What I’m doing with the fondant is icing it onto a screen, which has been staple gunned onto a top bar.  This fondanty bar will be placed into the hive for the bees to eat from.  I made two of them and there’s plenty to refill the empty screen once they’ve eaten it all up.  It’ll go on one end of the hive and should be easy to take out and replace without disrupting the bees too much.  Seems simpler than putting a jar of syrup into the hive.  We’ll find out the reality soon enough!  I’m also going to leave a mason jar filed with syrup, inverted on a chicken watering tray, on top of the hive.  Will refill that as it empties too.  This is the feeding strategy we’ll implement, along with some fondant mixed with bee pollen that’s smashed into patties . . . . these will go on the hive floor.  Sounds like a lot of food, right!?!  After  last time, maybe we’re overdoing it a bit but hopefully they’ll be happy with the offerings and stick around.

Bee dreams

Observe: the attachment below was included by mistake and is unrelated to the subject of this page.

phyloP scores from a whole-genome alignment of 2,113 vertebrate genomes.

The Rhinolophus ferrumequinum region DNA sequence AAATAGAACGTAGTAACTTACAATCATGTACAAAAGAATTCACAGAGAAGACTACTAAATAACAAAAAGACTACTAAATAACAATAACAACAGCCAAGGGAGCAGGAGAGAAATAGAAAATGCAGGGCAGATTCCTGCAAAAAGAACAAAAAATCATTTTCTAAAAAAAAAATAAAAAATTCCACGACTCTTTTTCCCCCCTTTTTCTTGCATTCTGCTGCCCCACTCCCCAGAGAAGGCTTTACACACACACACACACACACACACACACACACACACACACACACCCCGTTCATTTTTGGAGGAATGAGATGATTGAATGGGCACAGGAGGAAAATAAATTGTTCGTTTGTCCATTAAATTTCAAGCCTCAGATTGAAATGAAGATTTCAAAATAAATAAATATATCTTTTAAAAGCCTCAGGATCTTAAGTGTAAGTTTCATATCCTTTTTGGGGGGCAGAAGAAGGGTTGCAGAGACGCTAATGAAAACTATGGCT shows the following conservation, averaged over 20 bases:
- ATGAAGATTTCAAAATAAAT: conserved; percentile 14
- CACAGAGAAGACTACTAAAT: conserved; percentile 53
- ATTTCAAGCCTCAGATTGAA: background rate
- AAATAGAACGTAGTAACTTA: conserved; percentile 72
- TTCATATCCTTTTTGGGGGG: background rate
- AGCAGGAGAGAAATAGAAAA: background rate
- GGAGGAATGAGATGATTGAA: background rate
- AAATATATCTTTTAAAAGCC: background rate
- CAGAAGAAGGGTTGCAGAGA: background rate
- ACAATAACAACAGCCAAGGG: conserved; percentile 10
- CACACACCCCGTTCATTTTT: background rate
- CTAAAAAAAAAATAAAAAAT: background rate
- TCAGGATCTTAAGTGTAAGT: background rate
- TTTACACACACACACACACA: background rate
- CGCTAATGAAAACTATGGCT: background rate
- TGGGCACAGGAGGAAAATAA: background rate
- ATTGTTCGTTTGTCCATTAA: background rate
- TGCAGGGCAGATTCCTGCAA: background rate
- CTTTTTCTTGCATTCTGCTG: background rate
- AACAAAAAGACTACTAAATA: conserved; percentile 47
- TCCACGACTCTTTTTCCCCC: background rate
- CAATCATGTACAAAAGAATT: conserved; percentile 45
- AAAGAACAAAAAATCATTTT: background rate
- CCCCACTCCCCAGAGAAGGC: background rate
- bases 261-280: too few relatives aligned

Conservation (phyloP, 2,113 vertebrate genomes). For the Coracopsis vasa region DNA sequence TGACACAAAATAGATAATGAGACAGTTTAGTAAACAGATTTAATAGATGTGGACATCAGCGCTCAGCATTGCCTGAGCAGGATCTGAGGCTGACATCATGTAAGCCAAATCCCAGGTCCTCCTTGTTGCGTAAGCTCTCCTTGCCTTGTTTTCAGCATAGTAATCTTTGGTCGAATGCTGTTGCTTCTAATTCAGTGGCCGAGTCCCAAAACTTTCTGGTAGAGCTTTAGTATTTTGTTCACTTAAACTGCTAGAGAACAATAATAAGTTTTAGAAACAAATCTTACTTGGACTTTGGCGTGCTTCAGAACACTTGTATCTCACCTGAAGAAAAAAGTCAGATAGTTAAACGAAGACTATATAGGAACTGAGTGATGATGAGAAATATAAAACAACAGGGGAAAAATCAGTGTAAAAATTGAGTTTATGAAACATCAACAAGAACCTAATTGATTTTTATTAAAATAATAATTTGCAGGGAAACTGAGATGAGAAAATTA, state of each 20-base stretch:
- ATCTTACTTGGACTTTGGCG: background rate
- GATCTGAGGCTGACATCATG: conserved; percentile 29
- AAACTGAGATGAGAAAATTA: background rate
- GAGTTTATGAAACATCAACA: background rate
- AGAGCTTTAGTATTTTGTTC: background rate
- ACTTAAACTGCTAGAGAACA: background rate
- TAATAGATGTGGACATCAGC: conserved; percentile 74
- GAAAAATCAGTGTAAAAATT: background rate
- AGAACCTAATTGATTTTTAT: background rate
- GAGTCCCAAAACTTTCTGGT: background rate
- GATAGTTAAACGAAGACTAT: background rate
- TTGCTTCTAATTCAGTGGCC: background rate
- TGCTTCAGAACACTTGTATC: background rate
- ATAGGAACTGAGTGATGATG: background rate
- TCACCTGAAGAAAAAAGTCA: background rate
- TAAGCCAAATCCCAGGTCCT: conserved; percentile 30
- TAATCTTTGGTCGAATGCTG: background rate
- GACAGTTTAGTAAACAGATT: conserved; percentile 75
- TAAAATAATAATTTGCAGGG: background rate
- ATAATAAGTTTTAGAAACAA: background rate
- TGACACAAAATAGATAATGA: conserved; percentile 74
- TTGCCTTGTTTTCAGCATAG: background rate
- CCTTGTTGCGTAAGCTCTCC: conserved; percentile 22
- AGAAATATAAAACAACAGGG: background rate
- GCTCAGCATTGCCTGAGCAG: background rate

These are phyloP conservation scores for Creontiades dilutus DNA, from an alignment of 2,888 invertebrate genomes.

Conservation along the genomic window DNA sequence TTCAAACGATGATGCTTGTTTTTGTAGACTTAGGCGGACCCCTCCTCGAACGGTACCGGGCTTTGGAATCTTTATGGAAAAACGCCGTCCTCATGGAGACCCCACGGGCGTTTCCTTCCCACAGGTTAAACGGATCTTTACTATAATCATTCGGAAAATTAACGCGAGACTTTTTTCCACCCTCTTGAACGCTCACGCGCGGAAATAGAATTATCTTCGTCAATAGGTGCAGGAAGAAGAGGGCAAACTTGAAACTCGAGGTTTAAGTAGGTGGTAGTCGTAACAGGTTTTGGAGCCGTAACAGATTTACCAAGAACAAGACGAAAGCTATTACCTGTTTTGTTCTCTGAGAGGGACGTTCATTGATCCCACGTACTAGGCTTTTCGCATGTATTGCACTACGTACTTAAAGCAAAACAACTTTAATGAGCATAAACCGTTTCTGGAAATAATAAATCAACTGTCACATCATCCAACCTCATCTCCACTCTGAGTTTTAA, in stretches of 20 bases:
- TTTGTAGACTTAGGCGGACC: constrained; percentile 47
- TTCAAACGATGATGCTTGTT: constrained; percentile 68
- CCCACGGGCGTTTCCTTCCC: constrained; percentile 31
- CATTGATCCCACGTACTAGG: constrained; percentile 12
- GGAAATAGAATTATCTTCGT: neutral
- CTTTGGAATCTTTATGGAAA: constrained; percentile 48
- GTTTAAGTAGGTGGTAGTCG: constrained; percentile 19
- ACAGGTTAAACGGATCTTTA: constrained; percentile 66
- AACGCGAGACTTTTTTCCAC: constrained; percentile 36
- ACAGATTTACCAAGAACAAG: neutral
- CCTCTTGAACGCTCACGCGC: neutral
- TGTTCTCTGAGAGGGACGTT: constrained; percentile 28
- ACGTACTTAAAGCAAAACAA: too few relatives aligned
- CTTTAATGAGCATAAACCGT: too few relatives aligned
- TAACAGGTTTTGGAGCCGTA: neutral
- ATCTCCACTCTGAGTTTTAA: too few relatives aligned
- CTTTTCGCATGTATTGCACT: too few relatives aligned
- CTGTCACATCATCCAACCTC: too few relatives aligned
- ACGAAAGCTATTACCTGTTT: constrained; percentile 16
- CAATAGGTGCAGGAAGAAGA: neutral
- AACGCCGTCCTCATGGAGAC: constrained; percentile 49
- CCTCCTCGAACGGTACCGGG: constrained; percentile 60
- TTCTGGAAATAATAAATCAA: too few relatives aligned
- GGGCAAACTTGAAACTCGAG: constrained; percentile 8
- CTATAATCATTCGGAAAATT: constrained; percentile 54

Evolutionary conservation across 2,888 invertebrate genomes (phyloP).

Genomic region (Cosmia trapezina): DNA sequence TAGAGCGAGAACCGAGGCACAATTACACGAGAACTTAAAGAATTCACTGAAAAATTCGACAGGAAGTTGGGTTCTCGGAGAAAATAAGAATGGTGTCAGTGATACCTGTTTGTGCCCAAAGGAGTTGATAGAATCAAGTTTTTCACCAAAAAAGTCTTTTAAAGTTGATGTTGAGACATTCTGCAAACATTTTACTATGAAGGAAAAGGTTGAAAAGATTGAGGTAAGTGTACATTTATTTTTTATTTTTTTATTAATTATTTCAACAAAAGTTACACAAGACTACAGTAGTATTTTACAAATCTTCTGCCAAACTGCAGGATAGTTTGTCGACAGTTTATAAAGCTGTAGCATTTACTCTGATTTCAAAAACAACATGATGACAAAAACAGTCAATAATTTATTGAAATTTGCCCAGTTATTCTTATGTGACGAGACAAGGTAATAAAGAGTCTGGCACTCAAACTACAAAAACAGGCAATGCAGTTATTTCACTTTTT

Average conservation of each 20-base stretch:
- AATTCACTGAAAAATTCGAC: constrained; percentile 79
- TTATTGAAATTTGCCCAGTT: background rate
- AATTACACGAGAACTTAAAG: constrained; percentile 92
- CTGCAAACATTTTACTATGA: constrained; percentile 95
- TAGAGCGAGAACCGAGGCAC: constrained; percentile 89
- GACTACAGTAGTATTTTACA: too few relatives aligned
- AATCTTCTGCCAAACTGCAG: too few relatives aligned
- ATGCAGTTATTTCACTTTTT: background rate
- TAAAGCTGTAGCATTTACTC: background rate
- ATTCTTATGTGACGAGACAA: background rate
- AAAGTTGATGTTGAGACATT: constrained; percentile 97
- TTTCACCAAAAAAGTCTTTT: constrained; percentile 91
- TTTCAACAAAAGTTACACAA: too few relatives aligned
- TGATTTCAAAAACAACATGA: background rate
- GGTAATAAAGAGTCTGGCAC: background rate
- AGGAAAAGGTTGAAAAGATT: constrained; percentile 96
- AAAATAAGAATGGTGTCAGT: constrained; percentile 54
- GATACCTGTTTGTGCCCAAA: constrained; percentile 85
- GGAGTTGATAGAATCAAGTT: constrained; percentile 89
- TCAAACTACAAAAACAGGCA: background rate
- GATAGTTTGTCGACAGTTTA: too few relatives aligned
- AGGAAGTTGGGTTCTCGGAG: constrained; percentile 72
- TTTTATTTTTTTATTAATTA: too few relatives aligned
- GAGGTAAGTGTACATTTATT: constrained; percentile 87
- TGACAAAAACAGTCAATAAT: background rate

We go through a five gallon bucket of honey every ten months, which we’ve been buying bulk from a local beekeeper.  Last year we thought we’d try beekeeping ourselves, so we visited with the beekeeper who told us most of what we needed to do to keep bees.  First thing was having a beehive.  We had already identified what we wanted out of a hive:  mainly better pollination around the grounds, honey, propolis, wax, and comb, and something that wouldn’t grow out of proportion to the previous goals.  Everything we heard or read about the Langstroth hives indicated that they eventually lead to commercial production, which is not our dreamsong.  While reading all the beekeeping information, we stumbled on a type of hive that seemed ideal for our purposes: a top bar hive, which apparently originated in Greece.